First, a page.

BMW last competed in F1 when it bought the Sauber team in 2006, but withdrew from the series in 2009. Despite its progenitor Auto Union having fielded the famous Silver Arrows in pre-war grand prix racing, Audi has never been a player in modern F1 racing, though recent rumors have linked it to a potential foray – spurred by the arrival of sister-company Porsche on its home turf at Le Mans, the departure of several of its key endurance drivers and the hiring of former Scuderia Ferrari chief Stefano Domenicali. Porsche had similarly considered an F1 program before getting the go-ahead to compete with Audi at Le Mans.

As for the prospect of Mercedes competing in other international racing series, Zetsche added that year-long preparations for 24 hours of racing at Le Mans didn’t present a good cost-benefit ratio in his estimation, but that Formula E (where Audi currently supports a quasi-works entry) would be worth a closer look.

Mercedes chief invites Audi, BMW to compete in F1 originally appeared on BMW Top News on Thu, 04 Dec 2014 08:45:00 EST. Please see our terms for use of feeds.

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Filed under: Performance, Audi, BMW, Porsche, Volkswagen, Luxury, Design/Style, Earnings/Financials

e128a4231a2847484704b6169dcb7fc0d08d.jpeg Car companies may need to start curbing model proliferation

Looking at the current automotive landscape, especially from German makers, you quickly get the impression that less definitely isn’t more. BMW alone offers its 3 Series platform in practically every segment possible, including the regular sedan and 4 Series Gran Coupe, which would seem to be direct competitors. Porsche might be the winner, though, with 20 different variants of the 911 listed for sale on its US website. However, some of this model madness might be reaching an end as companies begin cutting back spending or shifting money to other priorities.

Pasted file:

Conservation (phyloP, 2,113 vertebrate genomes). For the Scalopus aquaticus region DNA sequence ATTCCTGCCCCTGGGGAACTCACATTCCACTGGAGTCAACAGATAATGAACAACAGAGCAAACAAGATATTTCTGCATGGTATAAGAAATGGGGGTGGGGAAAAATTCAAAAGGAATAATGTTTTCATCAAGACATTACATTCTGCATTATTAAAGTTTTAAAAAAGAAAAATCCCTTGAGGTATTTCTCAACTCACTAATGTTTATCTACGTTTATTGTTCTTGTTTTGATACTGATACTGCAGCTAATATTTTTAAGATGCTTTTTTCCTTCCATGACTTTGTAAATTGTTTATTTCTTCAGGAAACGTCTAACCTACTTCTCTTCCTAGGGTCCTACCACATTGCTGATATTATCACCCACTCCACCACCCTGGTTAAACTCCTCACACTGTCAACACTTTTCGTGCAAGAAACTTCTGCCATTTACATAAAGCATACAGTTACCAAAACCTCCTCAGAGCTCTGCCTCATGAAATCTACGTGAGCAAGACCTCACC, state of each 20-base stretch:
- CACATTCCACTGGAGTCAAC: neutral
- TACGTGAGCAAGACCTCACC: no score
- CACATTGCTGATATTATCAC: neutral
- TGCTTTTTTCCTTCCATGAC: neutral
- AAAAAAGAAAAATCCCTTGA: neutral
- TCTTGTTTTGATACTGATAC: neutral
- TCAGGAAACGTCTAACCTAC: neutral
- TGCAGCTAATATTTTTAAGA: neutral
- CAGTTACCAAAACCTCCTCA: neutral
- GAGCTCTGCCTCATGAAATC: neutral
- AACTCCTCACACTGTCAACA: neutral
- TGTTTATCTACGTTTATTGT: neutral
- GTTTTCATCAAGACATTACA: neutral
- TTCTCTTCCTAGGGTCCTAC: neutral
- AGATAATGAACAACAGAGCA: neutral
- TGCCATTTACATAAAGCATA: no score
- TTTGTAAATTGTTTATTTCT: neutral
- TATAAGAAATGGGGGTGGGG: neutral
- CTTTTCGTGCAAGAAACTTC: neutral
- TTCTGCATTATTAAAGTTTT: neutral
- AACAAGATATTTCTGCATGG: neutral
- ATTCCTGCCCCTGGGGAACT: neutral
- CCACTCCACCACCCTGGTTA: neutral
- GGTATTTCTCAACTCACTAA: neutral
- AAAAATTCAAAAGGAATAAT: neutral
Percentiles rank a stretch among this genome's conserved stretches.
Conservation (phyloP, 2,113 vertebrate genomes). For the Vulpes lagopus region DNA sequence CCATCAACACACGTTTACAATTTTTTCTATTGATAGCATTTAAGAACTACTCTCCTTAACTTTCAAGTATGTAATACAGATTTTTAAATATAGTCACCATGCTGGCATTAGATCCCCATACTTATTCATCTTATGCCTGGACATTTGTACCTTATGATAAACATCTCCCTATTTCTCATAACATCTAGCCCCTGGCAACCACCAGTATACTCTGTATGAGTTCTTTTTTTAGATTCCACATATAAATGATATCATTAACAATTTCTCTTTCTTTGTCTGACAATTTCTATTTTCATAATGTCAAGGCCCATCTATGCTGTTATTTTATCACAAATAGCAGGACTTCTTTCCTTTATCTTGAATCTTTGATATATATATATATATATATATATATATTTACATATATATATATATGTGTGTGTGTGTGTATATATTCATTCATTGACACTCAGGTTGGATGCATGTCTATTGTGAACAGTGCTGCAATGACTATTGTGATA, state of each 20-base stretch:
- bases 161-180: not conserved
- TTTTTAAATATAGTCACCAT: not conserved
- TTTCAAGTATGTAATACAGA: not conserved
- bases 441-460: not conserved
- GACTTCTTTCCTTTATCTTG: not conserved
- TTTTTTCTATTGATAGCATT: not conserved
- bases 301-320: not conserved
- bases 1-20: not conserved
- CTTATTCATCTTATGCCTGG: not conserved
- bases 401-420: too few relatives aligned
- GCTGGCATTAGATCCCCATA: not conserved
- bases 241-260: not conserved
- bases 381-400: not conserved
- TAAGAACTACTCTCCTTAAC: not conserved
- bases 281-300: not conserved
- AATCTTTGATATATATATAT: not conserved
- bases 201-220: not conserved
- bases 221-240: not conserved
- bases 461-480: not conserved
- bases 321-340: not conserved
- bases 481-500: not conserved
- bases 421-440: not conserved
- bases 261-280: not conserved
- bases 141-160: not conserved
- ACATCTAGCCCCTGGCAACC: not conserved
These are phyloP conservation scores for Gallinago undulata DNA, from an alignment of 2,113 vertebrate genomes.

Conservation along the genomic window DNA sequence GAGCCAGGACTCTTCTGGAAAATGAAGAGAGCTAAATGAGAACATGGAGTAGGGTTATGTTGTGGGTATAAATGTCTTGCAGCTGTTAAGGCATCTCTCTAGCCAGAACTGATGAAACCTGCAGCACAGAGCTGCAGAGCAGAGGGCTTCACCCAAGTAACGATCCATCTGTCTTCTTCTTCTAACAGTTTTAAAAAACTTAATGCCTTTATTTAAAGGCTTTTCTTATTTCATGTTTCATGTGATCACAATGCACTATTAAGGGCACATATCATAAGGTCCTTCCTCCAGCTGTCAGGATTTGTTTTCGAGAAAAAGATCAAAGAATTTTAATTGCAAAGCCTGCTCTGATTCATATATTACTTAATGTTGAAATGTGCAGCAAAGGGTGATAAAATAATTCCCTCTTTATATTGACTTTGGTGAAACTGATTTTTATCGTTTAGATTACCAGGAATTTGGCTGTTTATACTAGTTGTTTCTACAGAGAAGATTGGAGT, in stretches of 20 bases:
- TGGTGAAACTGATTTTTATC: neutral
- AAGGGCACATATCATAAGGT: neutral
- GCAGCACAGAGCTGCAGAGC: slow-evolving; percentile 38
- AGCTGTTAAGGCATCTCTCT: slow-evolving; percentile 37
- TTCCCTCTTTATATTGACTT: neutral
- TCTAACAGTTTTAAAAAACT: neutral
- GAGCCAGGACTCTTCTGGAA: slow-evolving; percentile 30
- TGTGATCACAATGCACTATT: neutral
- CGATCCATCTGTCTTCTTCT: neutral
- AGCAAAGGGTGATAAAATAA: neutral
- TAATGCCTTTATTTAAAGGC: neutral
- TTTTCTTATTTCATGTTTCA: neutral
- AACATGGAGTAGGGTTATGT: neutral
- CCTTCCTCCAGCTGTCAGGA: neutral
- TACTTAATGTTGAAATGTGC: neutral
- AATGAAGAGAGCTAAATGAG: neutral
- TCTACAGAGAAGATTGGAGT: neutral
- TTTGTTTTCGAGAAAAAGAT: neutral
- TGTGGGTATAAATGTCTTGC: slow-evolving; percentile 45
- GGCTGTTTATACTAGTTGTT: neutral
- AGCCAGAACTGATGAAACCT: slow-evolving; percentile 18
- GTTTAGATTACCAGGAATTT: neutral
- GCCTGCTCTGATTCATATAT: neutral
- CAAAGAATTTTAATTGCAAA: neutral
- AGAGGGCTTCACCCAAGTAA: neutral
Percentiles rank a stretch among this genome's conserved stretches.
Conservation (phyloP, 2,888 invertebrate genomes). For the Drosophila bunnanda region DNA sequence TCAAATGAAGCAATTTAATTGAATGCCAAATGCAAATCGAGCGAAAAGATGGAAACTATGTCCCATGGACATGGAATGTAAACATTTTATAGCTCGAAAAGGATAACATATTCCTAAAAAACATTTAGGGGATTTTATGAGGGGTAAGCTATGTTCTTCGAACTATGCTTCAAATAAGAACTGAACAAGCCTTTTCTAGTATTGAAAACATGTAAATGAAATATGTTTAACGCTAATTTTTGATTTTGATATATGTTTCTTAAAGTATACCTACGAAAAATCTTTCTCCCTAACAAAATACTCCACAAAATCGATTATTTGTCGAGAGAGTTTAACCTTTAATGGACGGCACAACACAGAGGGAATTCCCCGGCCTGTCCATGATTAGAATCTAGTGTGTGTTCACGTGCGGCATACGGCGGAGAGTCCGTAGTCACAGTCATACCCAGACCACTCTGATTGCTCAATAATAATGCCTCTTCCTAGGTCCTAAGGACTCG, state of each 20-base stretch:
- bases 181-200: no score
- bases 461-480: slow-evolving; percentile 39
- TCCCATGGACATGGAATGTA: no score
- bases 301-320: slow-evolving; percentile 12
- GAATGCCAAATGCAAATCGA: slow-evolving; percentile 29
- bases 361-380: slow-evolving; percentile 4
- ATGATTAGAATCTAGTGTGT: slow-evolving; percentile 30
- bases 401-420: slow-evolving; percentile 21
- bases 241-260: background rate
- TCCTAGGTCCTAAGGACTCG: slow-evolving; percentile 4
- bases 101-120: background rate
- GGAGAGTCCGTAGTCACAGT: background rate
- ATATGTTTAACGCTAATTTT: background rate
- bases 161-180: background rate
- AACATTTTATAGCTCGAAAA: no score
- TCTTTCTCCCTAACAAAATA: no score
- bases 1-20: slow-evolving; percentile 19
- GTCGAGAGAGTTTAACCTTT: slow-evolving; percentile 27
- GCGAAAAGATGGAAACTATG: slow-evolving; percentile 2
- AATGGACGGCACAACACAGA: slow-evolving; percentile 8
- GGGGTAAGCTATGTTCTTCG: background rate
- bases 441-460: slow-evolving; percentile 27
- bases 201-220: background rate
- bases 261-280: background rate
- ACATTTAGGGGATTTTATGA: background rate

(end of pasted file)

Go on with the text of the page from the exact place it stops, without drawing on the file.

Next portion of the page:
According to Yahoo Finance, the offerings from the German automakers are up 25 percent over the past three years to over 200 models in Europe. The peak is expected to come around 2018 at 230 separate vehicles, according to consulting company PwC.

Amazingly, BMW, which is among the poster children for this model explosion, might be changing its tune. “I’m sure there will be points in the future where we look at certain cars and say, ‘Maybe we need to think differently now,'” said head of sales Ian Robertson in an interview, according to Yahoo Finance. The statement certainly sounds shocking coming from a company rumored to have 23 front-wheel-drive vehicles all using a single platform on the way.

The shift in thinking might not be a question of whether automakers can build all of these distinct models, but rather if it’s the best way to invest their money. The small footprint of European dealers makes it difficult to show all of these vehicles off. Also, even if platforms and drivetrains are shared, there’s still the extra expense in marketing each one. Finally, “every single variant increases development and logistics expenditure,” said Porsche spokesperson Achim Schneider to Yahoo Finance.

So what do the German automakers do with the extra funds from not exploiting every possible niche? Volkswagen is reportedly working on cutting costs, and BMW is too. Also, Porsche is trying to grow overall sales. If this actually happens, maybe picking the perfect 911 will be a bit less complicated in just a few years.

Car companies may need to start curbing model proliferation originally appeared on BMW Top News on Mon, 17 Nov 2014 17:59:00 EST. Please see our terms for use of feeds.